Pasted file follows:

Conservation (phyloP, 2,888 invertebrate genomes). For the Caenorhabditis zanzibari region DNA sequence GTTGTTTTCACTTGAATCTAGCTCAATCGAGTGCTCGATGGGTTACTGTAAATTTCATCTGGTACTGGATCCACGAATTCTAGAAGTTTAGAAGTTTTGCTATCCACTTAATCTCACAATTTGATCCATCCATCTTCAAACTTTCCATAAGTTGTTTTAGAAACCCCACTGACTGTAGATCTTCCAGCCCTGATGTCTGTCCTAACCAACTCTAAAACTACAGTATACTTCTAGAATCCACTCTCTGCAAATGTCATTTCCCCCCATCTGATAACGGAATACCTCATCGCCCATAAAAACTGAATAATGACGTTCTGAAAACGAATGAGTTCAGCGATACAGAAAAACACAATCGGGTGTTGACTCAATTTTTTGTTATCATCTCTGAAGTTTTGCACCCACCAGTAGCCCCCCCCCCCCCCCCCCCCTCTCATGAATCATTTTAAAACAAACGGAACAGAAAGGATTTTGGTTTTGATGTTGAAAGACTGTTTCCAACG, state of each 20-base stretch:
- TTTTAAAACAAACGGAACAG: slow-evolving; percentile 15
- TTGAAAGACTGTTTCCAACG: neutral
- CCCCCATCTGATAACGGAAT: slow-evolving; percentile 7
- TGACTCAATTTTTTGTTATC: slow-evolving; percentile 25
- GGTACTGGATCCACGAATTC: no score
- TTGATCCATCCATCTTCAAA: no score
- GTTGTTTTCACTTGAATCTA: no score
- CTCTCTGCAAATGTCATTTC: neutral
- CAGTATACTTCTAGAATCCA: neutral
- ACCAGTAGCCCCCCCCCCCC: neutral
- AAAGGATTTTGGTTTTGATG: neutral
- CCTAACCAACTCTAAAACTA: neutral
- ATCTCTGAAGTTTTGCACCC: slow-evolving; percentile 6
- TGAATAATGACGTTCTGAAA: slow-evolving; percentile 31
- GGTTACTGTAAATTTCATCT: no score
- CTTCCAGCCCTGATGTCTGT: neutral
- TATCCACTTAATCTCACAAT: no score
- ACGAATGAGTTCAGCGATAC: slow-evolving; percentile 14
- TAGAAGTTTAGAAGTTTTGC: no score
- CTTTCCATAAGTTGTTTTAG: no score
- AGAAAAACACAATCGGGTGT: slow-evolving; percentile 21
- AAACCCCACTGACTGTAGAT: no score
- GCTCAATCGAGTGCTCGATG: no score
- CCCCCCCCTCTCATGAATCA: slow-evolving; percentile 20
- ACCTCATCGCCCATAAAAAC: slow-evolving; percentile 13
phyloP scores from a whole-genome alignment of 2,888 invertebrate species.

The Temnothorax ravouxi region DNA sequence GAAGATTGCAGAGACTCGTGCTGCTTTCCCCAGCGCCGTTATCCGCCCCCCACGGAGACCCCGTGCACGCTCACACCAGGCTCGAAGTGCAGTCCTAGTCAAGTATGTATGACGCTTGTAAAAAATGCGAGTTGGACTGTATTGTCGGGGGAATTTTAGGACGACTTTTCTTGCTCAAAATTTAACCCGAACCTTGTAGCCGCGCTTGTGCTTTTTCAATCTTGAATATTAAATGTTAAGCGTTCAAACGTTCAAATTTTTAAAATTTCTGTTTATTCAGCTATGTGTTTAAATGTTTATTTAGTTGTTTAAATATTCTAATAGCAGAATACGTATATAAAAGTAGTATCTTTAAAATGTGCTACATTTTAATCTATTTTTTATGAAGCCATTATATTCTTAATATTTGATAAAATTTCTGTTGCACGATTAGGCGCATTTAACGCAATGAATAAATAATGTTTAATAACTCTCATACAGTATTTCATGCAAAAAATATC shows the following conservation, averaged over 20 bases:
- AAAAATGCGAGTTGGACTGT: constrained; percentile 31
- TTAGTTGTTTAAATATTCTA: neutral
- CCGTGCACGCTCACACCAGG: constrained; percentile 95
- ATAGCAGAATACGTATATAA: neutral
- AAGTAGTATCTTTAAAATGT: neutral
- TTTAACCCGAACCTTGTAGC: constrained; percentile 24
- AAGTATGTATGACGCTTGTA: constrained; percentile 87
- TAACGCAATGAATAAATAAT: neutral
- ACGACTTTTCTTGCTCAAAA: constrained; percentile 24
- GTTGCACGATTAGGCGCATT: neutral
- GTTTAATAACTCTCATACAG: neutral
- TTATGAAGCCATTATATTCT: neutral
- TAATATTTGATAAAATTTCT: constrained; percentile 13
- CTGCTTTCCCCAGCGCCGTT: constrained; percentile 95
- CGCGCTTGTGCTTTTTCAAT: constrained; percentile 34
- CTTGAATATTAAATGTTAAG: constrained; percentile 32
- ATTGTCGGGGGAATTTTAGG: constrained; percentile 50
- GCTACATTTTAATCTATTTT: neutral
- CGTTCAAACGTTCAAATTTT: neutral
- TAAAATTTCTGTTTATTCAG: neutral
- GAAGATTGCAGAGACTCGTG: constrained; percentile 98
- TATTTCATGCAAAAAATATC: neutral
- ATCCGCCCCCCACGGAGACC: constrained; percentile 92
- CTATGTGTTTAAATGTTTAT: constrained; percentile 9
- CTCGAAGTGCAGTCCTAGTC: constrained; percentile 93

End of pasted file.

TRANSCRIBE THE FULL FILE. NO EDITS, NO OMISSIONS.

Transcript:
Conservation (phyloP, 2,888 invertebrate genomes). For the Caenorhabditis zanzibari region DNA sequence GTTGTTTTCACTTGAATCTAGCTCAATCGAGTGCTCGATGGGTTACTGTAAATTTCATCTGGTACTGGATCCACGAATTCTAGAAGTTTAGAAGTTTTGCTATCCACTTAATCTCACAATTTGATCCATCCATCTTCAAACTTTCCATAAGTTGTTTTAGAAACCCCACTGACTGTAGATCTTCCAGCCCTGATGTCTGTCCTAACCAACTCTAAAACTACAGTATACTTCTAGAATCCACTCTCTGCAAATGTCATTTCCCCCCATCTGATAACGGAATACCTCATCGCCCATAAAAACTGAATAATGACGTTCTGAAAACGAATGAGTTCAGCGATACAGAAAAACACAATCGGGTGTTGACTCAATTTTTTGTTATCATCTCTGAAGTTTTGCACCCACCAGTAGCCCCCCCCCCCCCCCCCCCCTCTCATGAATCATTTTAAAACAAACGGAACAGAAAGGATTTTGGTTTTGATGTTGAAAGACTGTTTCCAACG, state of each 20-base stretch:
- TTTTAAAACAAACGGAACAG: slow-evolving; percentile 15
- TTGAAAGACTGTTTCCAACG: neutral
- CCCCCATCTGATAACGGAAT: slow-evolving; percentile 7
- TGACTCAATTTTTTGTTATC: slow-evolving; percentile 25
- GGTACTGGATCCACGAATTC: no score
- TTGATCCATCCATCTTCAAA: no score
- GTTGTTTTCACTTGAATCTA: no score
- CTCTCTGCAAATGTCATTTC: neutral
- CAGTATACTTCTAGAATCCA: neutral
- ACCAGTAGCCCCCCCCCCCC: neutral
- AAAGGATTTTGGTTTTGATG: neutral
- CCTAACCAACTCTAAAACTA: neutral
- ATCTCTGAAGTTTTGCACCC: slow-evolving; percentile 6
- TGAATAATGACGTTCTGAAA: slow-evolving; percentile 31
- GGTTACTGTAAATTTCATCT: no score
- CTTCCAGCCCTGATGTCTGT: neutral
- TATCCACTTAATCTCACAAT: no score
- ACGAATGAGTTCAGCGATAC: slow-evolving; percentile 14
- TAGAAGTTTAGAAGTTTTGC: no score
- CTTTCCATAAGTTGTTTTAG: no score
- AGAAAAACACAATCGGGTGT: slow-evolving; percentile 21
- AAACCCCACTGACTGTAGAT: no score
- GCTCAATCGAGTGCTCGATG: no score
- CCCCCCCCTCTCATGAATCA: slow-evolving; percentile 20
- ACCTCATCGCCCATAAAAAC: slow-evolving; percentile 13
phyloP scores from a whole-genome alignment of 2,888 invertebrate species.

The Temnothorax ravouxi region DNA sequence GAAGATTGCAGAGACTCGTGCTGCTTTCCCCAGCGCCGTTATCCGCCCCCCACGGAGACCCCGTGCACGCTCACACCAGGCTCGAAGTGCAGTCCTAGTCAAGTATGTATGACGCTTGTAAAAAATGCGAGTTGGACTGTATTGTCGGGGGAATTTTAGGACGACTTTTCTTGCTCAAAATTTAACCCGAACCTTGTAGCCGCGCTTGTGCTTTTTCAATCTTGAATATTAAATGTTAAGCGTTCAAACGTTCAAATTTTTAAAATTTCTGTTTATTCAGCTATGTGTTTAAATGTTTATTTAGTTGTTTAAATATTCTAATAGCAGAATACGTATATAAAAGTAGTATCTTTAAAATGTGCTACATTTTAATCTATTTTTTATGAAGCCATTATATTCTTAATATTTGATAAAATTTCTGTTGCACGATTAGGCGCATTTAACGCAATGAATAAATAATGTTTAATAACTCTCATACAGTATTTCATGCAAAAAATATC shows the following conservation, averaged over 20 bases:
- AAAAATGCGAGTTGGACTGT: constrained; percentile 31
- TTAGTTGTTTAAATATTCTA: neutral
- CCGTGCACGCTCACACCAGG: constrained; percentile 95
- ATAGCAGAATACGTATATAA: neutral
- AAGTAGTATCTTTAAAATGT: neutral
- TTTAACCCGAACCTTGTAGC: constrained; percentile 24
- AAGTATGTATGACGCTTGTA: constrained; percentile 87
- TAACGCAATGAATAAATAAT: neutral
- ACGACTTTTCTTGCTCAAAA: constrained; percentile 24
- GTTGCACGATTAGGCGCATT: neutral
- GTTTAATAACTCTCATACAG: neutral
- TTATGAAGCCATTATATTCT: neutral
- TAATATTTGATAAAATTTCT: constrained; percentile 13
- CTGCTTTCCCCAGCGCCGTT: constrained; percentile 95
- CGCGCTTGTGCTTTTTCAAT: constrained; percentile 34
- CTTGAATATTAAATGTTAAG: constrained; percentile 32
- ATTGTCGGGGGAATTTTAGG: constrained; percentile 50
- GCTACATTTTAATCTATTTT: neutral
- CGTTCAAACGTTCAAATTTT: neutral
- TAAAATTTCTGTTTATTCAG: neutral
- GAAGATTGCAGAGACTCGTG: constrained; percentile 98
- TATTTCATGCAAAAAATATC: neutral
- ATCCGCCCCCCACGGAGACC: constrained; percentile 92
- CTATGTGTTTAAATGTTTAT: constrained; percentile 9
- CTCGAAGTGCAGTCCTAGTC: constrained; percentile 93